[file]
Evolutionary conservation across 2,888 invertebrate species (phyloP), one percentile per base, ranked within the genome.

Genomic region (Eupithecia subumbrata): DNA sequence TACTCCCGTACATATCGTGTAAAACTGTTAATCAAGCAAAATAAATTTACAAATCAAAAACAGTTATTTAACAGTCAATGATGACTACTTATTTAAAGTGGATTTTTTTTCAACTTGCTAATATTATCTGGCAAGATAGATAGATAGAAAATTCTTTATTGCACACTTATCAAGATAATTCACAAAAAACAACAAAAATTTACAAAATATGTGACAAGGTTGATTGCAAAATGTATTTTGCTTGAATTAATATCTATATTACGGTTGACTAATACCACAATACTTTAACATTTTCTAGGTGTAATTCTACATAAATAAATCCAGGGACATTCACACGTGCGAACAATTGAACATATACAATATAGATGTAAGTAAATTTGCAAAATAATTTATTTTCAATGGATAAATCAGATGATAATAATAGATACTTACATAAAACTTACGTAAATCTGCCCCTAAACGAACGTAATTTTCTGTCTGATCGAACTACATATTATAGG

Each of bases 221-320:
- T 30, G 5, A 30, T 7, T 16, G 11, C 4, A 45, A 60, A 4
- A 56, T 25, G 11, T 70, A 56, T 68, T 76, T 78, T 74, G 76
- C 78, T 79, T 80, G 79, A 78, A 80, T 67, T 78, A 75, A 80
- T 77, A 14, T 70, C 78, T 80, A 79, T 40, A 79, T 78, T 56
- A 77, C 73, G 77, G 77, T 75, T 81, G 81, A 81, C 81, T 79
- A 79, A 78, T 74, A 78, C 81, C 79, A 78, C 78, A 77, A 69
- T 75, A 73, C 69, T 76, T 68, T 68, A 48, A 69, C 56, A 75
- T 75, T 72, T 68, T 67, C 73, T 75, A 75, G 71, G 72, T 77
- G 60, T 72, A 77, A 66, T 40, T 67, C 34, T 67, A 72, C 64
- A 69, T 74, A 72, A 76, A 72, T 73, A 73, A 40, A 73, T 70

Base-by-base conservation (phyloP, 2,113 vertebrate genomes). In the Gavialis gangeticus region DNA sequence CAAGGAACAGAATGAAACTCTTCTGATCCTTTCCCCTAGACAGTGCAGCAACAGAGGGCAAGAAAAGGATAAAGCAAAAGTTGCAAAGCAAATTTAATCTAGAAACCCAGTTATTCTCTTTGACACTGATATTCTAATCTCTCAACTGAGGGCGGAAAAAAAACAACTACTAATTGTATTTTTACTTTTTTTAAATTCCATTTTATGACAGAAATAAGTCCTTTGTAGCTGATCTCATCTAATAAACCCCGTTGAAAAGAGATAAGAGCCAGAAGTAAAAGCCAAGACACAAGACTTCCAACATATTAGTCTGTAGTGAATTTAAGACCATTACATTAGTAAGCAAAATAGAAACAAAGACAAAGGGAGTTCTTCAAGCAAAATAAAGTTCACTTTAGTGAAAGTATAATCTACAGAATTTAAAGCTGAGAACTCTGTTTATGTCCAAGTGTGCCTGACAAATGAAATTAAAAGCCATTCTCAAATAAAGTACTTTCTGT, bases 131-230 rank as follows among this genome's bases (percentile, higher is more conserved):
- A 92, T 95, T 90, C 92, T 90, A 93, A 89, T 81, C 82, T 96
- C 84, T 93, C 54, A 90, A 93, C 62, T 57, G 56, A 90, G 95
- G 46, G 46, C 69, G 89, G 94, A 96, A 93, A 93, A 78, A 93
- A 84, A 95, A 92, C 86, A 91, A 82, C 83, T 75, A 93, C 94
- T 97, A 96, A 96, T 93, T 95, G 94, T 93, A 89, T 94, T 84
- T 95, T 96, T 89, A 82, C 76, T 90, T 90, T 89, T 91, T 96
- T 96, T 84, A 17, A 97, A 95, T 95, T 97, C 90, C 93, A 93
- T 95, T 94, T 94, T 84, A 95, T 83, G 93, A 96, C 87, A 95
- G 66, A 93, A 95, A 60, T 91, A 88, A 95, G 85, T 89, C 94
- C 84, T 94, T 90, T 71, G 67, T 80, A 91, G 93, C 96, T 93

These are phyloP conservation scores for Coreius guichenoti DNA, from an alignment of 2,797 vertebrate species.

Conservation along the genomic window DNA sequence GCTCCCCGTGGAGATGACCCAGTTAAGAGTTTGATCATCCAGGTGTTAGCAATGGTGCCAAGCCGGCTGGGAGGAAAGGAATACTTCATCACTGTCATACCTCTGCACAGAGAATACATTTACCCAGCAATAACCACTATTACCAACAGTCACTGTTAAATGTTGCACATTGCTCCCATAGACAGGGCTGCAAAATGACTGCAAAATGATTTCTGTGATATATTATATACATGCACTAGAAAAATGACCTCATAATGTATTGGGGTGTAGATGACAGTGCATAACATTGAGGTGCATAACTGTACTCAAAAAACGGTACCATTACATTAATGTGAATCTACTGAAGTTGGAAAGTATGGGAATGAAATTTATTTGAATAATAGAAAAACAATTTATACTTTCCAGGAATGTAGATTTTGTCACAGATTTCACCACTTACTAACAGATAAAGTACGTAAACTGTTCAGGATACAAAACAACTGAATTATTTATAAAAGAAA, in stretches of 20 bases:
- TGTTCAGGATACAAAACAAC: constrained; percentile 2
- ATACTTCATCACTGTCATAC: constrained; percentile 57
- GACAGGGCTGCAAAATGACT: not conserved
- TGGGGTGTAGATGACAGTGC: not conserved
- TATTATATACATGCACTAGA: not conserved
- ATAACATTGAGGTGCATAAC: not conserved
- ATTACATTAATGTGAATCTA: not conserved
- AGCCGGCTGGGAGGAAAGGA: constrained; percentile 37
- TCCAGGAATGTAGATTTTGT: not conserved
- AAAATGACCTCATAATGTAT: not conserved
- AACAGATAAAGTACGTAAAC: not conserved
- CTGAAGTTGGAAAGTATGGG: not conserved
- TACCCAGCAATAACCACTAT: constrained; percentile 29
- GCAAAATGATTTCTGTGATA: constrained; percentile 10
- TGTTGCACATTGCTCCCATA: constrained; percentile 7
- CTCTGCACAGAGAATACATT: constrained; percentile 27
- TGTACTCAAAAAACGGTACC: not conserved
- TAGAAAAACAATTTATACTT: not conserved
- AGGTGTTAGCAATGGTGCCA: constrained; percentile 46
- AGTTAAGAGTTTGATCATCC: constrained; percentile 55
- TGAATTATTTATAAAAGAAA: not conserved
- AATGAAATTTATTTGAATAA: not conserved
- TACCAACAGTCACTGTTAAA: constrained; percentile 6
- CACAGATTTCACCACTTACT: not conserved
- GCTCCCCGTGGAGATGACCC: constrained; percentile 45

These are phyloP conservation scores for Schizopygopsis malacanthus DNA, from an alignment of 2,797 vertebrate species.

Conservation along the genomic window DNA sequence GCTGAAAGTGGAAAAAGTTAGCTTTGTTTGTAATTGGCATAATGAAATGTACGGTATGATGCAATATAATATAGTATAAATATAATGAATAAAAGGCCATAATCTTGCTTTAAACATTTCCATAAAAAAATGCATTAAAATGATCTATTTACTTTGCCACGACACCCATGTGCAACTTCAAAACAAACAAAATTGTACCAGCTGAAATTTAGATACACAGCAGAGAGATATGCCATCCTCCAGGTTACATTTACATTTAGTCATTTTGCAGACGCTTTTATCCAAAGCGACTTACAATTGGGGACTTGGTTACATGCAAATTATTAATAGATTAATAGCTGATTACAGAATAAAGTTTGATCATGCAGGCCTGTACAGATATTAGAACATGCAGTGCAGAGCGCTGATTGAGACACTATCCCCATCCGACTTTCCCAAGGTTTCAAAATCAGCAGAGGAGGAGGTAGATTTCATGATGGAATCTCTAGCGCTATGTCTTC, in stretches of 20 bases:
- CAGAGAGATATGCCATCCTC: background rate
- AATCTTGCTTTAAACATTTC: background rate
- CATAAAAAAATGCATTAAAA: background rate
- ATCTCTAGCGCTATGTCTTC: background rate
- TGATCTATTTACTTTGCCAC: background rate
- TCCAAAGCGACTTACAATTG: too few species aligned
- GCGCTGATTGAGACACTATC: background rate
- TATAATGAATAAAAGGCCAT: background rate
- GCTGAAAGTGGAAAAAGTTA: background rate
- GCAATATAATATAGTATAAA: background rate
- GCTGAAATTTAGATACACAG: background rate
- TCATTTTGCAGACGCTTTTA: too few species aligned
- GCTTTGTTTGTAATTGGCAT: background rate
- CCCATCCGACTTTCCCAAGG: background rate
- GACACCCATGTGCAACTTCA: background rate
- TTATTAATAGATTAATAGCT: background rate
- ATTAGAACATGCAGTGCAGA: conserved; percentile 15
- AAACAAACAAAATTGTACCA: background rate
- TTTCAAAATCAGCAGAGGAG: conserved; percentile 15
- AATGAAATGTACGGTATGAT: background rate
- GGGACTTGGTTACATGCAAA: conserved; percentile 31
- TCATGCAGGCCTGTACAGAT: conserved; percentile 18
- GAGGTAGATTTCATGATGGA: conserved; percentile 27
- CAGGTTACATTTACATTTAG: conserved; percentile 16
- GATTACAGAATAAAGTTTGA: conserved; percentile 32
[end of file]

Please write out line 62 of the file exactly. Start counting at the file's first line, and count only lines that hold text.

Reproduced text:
- GCTGAAAGTGGAAAAAGTTA: background rate